Practical ways to practice fine motor skills

At this age, Baby is probably pretty eager to show off his gross motor skills. Climbing? Check. Running? Let’s go!

While he may be thrilled to be on the move much of the day, it’s just as important to work with him on developing his fine motor skills. Fine motor skills are the skills that use the small muscles in the hand to manipulate objects using the thumbs, fingers, and wrists to complete a task.

Though fine motor skills require a bit more focus to develop, Baby is also likely to want to do more on his own. Let him try to complete tasks during the day, providing lots of encouragement, and you may be surprised to see just how capable he is becoming as he grows.

Here are some fun ways to practice fine motor skills at home:

  • Art: Drawing and painting are both great ways to develop fine motor skills. At this point, Baby should be able to scribble on paper, and even imitate simple lines. Let him keep doodling, and even painting. Both require grasping and holding a small object, which will work those little muscles!
  • Blocks: Building towers is a longstanding toddler favorite, and is a good learning tool, as he must grab the blocks and also manipulate them to ensure the tower doesn’t fall. By the end of this year, Baby should be able to build a tower of about nine blocks.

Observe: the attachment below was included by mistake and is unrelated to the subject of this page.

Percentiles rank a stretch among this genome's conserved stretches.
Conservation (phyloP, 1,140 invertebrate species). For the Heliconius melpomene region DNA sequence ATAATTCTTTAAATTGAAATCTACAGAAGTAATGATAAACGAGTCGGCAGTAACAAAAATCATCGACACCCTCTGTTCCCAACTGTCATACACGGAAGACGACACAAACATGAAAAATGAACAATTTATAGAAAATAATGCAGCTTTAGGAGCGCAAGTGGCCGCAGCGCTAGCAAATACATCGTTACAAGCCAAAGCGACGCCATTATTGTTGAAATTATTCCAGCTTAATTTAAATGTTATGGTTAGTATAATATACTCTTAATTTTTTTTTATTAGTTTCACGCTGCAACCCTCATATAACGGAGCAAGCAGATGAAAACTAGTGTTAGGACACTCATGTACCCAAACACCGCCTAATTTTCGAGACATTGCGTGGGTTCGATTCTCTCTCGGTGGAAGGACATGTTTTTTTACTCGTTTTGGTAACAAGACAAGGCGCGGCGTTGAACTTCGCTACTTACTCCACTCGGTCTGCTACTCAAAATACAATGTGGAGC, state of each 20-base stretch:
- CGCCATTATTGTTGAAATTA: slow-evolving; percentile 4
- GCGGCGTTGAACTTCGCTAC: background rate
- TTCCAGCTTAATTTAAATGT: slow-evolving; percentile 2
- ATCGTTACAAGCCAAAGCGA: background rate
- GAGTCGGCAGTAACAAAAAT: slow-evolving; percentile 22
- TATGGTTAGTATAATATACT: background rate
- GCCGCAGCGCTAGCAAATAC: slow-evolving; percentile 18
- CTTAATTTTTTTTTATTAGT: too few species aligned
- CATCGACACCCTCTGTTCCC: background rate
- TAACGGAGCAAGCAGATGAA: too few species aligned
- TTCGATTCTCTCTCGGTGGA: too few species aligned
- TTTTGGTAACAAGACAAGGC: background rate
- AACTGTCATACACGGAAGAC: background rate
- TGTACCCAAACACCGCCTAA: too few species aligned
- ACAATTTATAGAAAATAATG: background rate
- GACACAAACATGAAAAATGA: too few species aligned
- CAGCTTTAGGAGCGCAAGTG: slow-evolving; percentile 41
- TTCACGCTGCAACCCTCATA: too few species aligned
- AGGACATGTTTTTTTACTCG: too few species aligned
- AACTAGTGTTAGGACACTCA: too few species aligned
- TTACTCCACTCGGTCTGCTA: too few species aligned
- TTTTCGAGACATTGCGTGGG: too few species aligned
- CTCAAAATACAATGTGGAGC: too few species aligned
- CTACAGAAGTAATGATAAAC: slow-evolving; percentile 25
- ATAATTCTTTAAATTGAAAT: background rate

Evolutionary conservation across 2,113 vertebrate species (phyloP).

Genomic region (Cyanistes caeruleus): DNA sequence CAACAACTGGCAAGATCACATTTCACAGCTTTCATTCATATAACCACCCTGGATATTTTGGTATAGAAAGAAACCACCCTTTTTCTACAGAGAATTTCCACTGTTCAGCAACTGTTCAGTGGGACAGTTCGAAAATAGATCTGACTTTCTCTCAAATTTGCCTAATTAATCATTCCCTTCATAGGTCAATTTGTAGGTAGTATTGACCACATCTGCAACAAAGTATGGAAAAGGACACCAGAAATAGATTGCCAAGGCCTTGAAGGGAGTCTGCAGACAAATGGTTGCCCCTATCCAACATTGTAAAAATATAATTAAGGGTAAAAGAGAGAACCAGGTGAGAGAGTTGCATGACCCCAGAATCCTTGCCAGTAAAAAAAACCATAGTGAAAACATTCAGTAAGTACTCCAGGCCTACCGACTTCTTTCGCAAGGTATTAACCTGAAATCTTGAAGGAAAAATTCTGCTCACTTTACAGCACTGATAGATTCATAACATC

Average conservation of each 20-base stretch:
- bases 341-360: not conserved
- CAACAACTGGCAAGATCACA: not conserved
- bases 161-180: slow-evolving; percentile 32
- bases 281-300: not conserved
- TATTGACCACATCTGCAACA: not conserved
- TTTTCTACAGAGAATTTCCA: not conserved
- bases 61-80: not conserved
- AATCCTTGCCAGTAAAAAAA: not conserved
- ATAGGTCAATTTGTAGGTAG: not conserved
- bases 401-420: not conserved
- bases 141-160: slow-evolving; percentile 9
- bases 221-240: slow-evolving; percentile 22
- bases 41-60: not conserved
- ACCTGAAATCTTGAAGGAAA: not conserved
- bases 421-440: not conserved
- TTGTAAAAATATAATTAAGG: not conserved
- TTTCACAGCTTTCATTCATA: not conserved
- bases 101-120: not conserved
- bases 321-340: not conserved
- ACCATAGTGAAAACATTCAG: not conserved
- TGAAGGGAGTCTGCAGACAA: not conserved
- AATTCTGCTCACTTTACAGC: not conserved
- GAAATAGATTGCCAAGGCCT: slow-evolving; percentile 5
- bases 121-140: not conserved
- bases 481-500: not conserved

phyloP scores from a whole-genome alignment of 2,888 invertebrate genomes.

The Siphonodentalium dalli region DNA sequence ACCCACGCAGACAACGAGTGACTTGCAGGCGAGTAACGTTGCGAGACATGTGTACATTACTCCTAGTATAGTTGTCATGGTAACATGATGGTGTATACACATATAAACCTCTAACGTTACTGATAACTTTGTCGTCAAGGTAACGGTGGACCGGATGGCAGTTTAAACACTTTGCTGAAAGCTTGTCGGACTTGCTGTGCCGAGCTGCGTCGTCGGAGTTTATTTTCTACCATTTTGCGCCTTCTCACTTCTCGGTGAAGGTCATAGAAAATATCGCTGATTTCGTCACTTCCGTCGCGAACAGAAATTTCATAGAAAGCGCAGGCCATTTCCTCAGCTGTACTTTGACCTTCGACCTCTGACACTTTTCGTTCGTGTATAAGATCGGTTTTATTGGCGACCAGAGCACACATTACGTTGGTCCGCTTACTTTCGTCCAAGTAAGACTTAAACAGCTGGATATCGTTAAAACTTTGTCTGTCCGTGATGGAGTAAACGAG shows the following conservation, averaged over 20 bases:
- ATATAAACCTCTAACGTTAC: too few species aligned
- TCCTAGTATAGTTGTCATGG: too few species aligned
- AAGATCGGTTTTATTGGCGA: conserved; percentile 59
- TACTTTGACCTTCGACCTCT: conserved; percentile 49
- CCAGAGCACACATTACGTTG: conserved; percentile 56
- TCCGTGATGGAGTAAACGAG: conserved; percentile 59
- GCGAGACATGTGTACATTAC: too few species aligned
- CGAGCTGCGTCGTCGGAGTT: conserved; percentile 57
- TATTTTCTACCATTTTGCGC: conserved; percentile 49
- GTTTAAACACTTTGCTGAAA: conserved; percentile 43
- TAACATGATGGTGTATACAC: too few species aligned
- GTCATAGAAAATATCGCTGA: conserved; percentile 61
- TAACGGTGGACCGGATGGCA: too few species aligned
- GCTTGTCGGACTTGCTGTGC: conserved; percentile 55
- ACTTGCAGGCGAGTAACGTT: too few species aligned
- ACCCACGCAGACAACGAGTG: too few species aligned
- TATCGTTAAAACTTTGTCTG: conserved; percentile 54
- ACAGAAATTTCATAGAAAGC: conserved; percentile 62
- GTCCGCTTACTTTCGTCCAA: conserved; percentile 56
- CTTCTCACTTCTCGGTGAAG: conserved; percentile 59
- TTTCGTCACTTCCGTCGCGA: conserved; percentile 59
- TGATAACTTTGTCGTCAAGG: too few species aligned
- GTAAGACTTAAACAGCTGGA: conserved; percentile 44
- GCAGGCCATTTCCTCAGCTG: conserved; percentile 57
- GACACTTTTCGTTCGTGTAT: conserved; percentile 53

• Beads: Grab a string and some beads, and let him help you make a pretty necklace or bracelet. He will have to focus considerably to get the beads on the string, and will be happy to be doing something nice for you, too!
  • Books: When you’re reading together, allow Baby to practice turning the pages. Chances are, he will grab a few more than is needed, the first few times, but there’s no harm in skipping a couple of pages if it means helping develop these essential skills.
  • Utensils: Mealtime is messy with a toddler, no doubt, but the only way it will get tidier is with practice. Let Baby be hands-on when it comes to self-feeding, and encourage him to use his fork and spoon instead of his hands.

As with most skills, practice makes perfect, and every child hits milestones at his own pace. This year, Baby should more proficient in completing daily tasks on his own, like dressing and eating with less assistance. You may also notice him start to show a preference for handedness this year. If he seems weak or shaky in his movements, you may want to contact his pediatrician to rule out any potential motor issues.

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